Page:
55% of UK online users don’t surf the sites but rely on a few trusted sources, Carat study finds

Over a half (55%) of UK adults have stopped browsing sites and looking for new content and products—instead they stick to two-three trusted sources of information. This data comes from the global media agency Carat’s Consumer Connection System research tool surveying 11,000 UK consumers and their media behaviour annually.

Among the top 5 trusted sites UK users have named BBC, Amazon, Google, ITV and eBay. 41% of the respondents say they prefer to rely on their friends’ recommendations on social media rather than doing an online research themselves. Interestingly, 44% say they check their friends’ updates on social media at least once a week, while 29% check them daily.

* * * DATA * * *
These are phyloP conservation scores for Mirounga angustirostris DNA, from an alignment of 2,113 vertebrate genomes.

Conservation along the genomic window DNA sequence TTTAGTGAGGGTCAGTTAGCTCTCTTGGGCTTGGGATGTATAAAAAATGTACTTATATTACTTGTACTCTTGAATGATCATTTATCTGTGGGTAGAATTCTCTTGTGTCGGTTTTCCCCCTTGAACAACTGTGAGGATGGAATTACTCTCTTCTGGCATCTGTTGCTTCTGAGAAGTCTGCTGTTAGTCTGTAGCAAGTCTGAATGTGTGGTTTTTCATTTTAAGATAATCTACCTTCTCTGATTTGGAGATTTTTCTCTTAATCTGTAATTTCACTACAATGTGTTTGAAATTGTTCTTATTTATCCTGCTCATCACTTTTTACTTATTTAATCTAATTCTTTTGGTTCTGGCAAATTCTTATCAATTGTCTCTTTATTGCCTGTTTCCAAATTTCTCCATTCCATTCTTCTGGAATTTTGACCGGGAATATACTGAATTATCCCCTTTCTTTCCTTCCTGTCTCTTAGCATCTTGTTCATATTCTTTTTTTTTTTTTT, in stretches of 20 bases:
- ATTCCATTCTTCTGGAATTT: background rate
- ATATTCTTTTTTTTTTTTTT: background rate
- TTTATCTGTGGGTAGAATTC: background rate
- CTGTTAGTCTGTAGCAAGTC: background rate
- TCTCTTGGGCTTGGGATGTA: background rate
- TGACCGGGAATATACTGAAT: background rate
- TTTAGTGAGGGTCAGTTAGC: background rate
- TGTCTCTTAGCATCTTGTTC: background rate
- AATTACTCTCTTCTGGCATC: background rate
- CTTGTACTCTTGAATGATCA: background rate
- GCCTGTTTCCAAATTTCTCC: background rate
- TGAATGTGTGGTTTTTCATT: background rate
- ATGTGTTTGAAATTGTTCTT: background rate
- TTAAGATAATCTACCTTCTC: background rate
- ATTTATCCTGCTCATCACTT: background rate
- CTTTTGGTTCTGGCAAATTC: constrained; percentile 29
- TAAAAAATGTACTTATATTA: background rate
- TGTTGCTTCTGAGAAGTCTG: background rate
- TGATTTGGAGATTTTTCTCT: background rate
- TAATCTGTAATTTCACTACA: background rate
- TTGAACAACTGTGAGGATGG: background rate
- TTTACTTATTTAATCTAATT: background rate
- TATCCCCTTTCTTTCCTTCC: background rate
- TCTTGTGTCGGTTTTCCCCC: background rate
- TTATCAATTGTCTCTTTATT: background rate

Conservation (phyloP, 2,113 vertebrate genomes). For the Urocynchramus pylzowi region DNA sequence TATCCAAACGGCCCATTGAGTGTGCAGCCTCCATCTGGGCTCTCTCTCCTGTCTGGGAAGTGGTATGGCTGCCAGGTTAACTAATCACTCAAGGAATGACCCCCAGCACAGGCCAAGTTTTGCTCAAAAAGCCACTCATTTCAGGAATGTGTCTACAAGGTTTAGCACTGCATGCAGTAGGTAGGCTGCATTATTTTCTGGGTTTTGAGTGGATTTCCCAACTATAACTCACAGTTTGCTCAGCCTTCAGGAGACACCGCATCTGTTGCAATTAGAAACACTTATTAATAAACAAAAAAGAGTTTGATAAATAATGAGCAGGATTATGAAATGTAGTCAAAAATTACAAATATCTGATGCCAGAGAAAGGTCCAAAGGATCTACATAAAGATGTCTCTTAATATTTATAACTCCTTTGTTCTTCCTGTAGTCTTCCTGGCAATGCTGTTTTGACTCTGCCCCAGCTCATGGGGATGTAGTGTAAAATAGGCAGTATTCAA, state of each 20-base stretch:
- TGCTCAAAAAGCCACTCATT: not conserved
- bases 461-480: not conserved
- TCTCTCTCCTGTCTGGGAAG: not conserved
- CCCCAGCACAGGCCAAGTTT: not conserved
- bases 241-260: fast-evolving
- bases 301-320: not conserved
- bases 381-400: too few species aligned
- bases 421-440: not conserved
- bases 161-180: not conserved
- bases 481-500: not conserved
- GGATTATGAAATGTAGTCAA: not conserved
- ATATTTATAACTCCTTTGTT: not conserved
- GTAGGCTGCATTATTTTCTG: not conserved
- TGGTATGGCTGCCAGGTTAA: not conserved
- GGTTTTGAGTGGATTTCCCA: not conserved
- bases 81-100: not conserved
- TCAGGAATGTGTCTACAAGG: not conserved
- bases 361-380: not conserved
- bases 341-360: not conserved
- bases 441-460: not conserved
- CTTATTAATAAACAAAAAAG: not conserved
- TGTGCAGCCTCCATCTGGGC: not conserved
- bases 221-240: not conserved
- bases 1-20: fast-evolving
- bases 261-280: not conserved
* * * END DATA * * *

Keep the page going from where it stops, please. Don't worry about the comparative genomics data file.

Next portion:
Millenials, in particular, trust friend’s recommendations most of all—49% of them prefer information from friends rather than ads. 33% say there is too much information on the internet, so the choice is hard and overwhelming.

Dan Hagen, Chief Strategy Officer at Carat, calls this situation the ‘choice fatigue’, while Lucy Moore, Associate Director, Carat, thinks that “overwhelmed consumers have a real appetite for curated and relevant content.”

She says: “The use of smart data can help publishers and advertisers create content that truly reflect readers’ needs and devise the most effective distribution strategies through which that content can find the right reader.”